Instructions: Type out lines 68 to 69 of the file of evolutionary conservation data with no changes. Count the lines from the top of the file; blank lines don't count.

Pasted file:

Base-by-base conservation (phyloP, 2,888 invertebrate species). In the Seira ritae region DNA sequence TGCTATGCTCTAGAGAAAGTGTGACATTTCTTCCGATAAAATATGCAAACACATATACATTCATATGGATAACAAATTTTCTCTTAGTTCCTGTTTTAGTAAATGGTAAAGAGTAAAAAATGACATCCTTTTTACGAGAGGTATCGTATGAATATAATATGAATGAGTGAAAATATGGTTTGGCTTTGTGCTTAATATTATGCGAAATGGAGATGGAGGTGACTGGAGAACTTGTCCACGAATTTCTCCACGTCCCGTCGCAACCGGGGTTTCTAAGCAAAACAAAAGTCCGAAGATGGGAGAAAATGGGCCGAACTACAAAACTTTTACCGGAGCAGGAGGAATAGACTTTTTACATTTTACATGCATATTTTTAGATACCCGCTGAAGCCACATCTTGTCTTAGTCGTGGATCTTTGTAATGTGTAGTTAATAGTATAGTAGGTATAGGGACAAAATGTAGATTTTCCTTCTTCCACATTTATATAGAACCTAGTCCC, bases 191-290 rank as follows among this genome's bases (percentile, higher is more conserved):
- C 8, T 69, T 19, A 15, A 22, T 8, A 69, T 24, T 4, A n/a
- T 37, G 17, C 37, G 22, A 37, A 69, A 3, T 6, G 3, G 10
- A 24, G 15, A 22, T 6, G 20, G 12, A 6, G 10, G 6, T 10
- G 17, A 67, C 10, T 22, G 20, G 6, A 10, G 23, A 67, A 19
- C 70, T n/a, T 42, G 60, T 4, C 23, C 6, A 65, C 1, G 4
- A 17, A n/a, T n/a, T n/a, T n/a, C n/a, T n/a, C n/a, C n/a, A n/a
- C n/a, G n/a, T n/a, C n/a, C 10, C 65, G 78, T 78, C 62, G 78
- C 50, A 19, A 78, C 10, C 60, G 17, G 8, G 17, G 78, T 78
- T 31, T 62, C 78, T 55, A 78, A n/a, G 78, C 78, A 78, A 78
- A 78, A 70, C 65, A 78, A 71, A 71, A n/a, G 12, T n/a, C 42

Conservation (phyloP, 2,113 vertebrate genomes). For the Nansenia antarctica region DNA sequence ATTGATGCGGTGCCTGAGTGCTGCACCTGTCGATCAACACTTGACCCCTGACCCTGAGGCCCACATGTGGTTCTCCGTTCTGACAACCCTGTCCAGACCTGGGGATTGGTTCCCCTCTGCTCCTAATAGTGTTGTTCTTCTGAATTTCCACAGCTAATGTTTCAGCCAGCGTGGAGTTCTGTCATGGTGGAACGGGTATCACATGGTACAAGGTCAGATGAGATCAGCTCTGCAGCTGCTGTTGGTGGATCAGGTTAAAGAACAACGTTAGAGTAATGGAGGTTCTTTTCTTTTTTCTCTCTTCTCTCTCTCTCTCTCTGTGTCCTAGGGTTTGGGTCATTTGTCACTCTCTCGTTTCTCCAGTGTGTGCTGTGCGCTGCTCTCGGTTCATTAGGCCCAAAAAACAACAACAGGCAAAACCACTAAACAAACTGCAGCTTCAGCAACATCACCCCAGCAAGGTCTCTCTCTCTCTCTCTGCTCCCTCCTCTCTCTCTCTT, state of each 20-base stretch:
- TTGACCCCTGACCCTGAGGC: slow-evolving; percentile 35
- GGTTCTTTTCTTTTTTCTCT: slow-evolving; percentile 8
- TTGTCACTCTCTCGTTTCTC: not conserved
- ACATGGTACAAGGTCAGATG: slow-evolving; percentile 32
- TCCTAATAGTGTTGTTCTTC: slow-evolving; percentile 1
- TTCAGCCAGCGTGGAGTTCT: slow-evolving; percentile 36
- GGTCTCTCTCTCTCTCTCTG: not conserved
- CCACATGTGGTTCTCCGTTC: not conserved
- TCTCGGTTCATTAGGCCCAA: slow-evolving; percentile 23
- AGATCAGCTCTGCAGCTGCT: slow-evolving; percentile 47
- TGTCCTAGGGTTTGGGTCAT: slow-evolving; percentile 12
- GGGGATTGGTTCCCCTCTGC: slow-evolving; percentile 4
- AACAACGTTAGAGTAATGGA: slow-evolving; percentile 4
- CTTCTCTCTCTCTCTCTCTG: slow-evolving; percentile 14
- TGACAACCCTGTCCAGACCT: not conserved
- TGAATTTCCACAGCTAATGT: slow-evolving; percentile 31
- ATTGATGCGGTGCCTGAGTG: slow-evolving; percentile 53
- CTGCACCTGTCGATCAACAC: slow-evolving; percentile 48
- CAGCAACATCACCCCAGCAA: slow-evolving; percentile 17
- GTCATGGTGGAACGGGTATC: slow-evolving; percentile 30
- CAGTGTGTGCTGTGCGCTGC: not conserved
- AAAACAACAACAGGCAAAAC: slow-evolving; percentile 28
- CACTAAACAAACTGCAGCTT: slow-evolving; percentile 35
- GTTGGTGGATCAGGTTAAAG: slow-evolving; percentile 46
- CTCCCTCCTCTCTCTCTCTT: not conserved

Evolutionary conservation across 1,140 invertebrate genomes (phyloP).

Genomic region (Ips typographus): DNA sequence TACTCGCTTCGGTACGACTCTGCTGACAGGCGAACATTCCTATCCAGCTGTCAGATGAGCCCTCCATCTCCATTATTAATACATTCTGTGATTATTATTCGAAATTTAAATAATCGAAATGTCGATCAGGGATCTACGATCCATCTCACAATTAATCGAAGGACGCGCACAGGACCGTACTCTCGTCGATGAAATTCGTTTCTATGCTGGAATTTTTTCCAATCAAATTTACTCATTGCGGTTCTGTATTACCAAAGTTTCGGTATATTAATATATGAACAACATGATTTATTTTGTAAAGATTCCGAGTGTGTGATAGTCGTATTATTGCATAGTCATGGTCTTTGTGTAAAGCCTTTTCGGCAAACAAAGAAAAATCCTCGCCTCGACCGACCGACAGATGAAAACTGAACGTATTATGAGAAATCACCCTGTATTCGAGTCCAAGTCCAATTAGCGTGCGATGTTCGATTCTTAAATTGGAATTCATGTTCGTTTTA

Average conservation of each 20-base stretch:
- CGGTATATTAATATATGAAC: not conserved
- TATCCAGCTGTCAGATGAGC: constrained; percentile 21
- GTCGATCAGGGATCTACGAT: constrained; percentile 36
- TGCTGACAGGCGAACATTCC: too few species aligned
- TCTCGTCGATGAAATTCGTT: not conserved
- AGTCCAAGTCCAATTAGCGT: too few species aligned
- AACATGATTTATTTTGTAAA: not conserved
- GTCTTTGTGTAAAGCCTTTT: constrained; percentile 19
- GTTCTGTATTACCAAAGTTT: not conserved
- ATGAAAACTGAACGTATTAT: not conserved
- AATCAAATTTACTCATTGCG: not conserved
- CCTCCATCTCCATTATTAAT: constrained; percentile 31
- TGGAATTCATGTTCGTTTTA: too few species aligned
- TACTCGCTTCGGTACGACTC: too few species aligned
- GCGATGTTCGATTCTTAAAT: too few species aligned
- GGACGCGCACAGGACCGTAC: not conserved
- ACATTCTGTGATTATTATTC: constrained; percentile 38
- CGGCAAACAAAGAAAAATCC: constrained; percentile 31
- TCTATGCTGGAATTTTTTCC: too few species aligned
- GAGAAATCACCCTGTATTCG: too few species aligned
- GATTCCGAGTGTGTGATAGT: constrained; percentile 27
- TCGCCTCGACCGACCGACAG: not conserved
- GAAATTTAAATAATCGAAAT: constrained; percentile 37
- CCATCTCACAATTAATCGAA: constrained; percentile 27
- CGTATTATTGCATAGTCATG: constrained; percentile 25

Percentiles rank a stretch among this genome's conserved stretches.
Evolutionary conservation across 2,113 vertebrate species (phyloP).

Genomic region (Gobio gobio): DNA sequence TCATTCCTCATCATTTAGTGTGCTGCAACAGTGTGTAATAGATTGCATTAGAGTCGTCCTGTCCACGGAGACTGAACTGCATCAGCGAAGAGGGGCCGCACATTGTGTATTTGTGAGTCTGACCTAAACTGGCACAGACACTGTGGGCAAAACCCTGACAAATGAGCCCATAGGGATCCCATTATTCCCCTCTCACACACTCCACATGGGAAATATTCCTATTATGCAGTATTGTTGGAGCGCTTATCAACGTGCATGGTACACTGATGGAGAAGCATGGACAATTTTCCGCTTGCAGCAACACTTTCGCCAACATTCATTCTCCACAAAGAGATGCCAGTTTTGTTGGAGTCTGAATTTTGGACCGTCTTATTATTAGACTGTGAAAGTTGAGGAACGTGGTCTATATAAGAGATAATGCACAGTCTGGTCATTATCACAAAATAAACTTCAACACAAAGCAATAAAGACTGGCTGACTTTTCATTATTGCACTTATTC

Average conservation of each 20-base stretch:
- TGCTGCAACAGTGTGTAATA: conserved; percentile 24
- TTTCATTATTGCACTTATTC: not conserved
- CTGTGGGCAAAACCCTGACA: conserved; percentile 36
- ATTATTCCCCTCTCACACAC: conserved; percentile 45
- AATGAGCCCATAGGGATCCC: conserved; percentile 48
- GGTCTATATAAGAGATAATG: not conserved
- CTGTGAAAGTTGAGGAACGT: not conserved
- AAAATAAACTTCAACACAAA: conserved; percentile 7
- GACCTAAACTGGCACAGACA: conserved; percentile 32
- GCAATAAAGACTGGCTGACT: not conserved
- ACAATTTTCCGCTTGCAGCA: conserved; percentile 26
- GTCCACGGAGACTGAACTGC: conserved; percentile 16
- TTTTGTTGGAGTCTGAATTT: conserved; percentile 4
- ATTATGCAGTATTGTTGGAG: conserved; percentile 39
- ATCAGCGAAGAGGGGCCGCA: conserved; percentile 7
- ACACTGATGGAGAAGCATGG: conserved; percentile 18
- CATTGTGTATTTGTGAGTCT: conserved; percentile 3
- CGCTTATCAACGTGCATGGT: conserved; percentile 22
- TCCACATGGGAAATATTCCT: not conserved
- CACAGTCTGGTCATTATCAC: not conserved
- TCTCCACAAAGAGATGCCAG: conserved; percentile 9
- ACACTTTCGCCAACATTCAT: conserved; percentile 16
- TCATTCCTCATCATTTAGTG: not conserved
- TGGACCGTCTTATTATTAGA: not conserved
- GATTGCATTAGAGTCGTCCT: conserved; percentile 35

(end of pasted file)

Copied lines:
Genomic region (Gobio gobio): DNA sequence TCATTCCTCATCATTTAGTGTGCTGCAACAGTGTGTAATAGATTGCATTAGAGTCGTCCTGTCCACGGAGACTGAACTGCATCAGCGAAGAGGGGCCGCACATTGTGTATTTGTGAGTCTGACCTAAACTGGCACAGACACTGTGGGCAAAACCCTGACAAATGAGCCCATAGGGATCCCATTATTCCCCTCTCACACACTCCACATGGGAAATATTCCTATTATGCAGTATTGTTGGAGCGCTTATCAACGTGCATGGTACACTGATGGAGAAGCATGGACAATTTTCCGCTTGCAGCAACACTTTCGCCAACATTCATTCTCCACAAAGAGATGCCAGTTTTGTTGGAGTCTGAATTTTGGACCGTCTTATTATTAGACTGTGAAAGTTGAGGAACGTGGTCTATATAAGAGATAATGCACAGTCTGGTCATTATCACAAAATAAACTTCAACACAAAGCAATAAAGACTGGCTGACTTTTCATTATTGCACTTATTC

Average conservation of each 20-base stretch: